If we are using a single or double maps in our pallets to store data on-chain, is there a limit to the number of records or size of one individual map?

I understand we should be storing the minimal amount of data on-chain but say 10 years has passed and millions of records have been created in this map, is that possible? will there be any issues in terms of performance?

2 Answers 2


Storage size and density are both relevant concerns when it comes to the performance of your chain. There are limits and performance implications at many levels so I will break them down:

Physical Limits

The Substrate runtime executes within a wasm32 environment, which means we have the same general limitations as any 32-bit environment, for example the maximum theoretical number of items in a Vec is u32::MAX or 232 or 4,294,967,296. In practice though it will much less because that assumes a vector of bytes and does not account for any other overheads.

Wasm Limits

Our wasm environment itself is configured with a maximum allocation size which is currently set to 32 MiB. That means trying to access any item in storage which requires more than 32 MiB allocated memory will cause a panic in the runtime.

Merkle Trie Limits

Substrate's generic key-value database can support arbitrary size keys and values.

Merkle Trie Complexity

Substrate uses a base-16 merkle trie as default, and thus we can expect the complexity of accessing item in the trie to grow at log16 of the number of items in the overall state.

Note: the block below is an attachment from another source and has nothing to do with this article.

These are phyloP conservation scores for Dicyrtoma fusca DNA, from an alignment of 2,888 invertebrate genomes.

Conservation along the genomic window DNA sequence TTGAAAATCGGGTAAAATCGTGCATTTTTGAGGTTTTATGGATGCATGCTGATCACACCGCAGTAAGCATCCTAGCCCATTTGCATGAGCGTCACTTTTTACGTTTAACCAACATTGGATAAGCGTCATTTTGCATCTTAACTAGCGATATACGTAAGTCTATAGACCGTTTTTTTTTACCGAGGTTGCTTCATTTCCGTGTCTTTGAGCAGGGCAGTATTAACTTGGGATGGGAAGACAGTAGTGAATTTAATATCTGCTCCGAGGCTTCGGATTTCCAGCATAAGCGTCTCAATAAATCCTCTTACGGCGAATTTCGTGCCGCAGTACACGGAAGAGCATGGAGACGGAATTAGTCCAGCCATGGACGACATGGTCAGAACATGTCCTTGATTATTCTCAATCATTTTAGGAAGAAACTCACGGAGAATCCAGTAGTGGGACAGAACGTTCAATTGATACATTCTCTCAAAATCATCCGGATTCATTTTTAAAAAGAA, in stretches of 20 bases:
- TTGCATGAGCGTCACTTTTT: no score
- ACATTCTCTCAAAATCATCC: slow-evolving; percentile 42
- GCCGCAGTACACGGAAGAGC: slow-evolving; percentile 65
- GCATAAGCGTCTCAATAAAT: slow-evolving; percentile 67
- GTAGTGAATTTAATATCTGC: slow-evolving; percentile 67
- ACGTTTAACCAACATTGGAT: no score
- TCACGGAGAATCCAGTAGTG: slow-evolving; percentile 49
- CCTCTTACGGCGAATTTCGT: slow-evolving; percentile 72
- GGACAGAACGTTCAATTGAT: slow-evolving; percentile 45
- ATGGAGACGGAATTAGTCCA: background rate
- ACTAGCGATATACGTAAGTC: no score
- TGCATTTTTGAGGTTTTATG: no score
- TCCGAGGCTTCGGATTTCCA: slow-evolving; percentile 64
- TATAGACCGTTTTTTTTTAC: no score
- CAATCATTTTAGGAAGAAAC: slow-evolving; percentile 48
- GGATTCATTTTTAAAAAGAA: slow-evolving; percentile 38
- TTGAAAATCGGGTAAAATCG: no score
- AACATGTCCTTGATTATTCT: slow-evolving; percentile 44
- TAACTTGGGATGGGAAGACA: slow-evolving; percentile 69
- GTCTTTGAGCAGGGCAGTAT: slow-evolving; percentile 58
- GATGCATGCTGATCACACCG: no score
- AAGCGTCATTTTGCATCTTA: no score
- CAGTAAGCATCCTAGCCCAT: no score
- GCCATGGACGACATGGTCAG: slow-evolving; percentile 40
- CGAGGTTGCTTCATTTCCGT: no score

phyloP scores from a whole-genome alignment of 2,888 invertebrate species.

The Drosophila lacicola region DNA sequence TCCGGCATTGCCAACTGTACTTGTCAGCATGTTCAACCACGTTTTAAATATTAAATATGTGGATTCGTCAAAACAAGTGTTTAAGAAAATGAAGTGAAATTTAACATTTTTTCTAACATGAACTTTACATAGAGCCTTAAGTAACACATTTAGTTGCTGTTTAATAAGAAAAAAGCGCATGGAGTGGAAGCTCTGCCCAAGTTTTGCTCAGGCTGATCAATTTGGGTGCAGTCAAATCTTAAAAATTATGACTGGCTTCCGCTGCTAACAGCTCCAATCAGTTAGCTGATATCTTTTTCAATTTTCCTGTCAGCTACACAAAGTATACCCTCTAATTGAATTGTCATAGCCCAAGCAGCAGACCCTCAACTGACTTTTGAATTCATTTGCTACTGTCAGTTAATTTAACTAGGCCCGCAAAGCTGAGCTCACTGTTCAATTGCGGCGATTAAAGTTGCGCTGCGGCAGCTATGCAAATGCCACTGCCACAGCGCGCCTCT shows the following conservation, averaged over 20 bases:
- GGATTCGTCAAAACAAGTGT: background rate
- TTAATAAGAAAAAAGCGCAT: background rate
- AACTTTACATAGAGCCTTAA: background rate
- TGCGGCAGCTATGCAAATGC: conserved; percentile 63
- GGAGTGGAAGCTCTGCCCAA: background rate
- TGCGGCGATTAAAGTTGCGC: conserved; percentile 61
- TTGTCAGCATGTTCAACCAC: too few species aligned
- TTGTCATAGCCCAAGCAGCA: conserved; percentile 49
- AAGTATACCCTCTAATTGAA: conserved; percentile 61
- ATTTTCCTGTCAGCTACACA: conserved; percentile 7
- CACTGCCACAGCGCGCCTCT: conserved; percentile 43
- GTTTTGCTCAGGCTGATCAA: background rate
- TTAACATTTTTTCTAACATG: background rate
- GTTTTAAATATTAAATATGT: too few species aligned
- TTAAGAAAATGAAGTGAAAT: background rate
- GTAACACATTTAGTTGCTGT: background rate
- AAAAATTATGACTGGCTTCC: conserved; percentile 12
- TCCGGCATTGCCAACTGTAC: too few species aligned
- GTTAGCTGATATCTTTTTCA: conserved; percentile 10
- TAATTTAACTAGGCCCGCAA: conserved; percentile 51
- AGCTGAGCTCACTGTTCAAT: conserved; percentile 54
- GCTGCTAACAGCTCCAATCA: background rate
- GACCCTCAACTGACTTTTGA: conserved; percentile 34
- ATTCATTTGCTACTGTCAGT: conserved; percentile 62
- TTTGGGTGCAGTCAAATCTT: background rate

Size / Decoding Performance

When reading a raw value from the database, we should expect that larger files are more complex for the database to handle than smaller files.

Additionally, to convert the raw encoded bytes into a Rust type-safe object, Parity SCALE Codec needs to decode those bytes, which increases in complexity based on the number of bytes encoded.

Database Optimizations

While I cannot speak towards optimization of RocksDB with various filesizes, Parity DB is optimized for certain kinds of key/values. Those optimizations are noted in the project.

  • If I understand correctly adding to the size of the merkle trie adds to the complexity of accessing items. What size of merkle trie for the chain would mean that items could not be accessed (potentially due to the 16MB WAMS limit). I ask am I am working on a supply chain application that is intended to register and track a large number of products.
    – IanJScott
    Commented Feb 11, 2022 at 16:09

There isn't a strict limit, however the more entries a map has, the more trie nodes need to be read/altered when accessing it, so overall the slower the I/O. It's logarithmic in complexity, so you can expand the map quite far before performance degrades substantiallya.

Regardless, you should always be thinking about economic incentives to ensure that data is not left to bloat the map needlessly. A simple one is the deposit scheme, whereby value must be taken out of circulation/usage as long as data is stored in the map. This helps ensure that (even after 10 years) the state is storing a manageable amount of data and only that which is the most economically valuable. Polkadot employs this technique ubiquitously.

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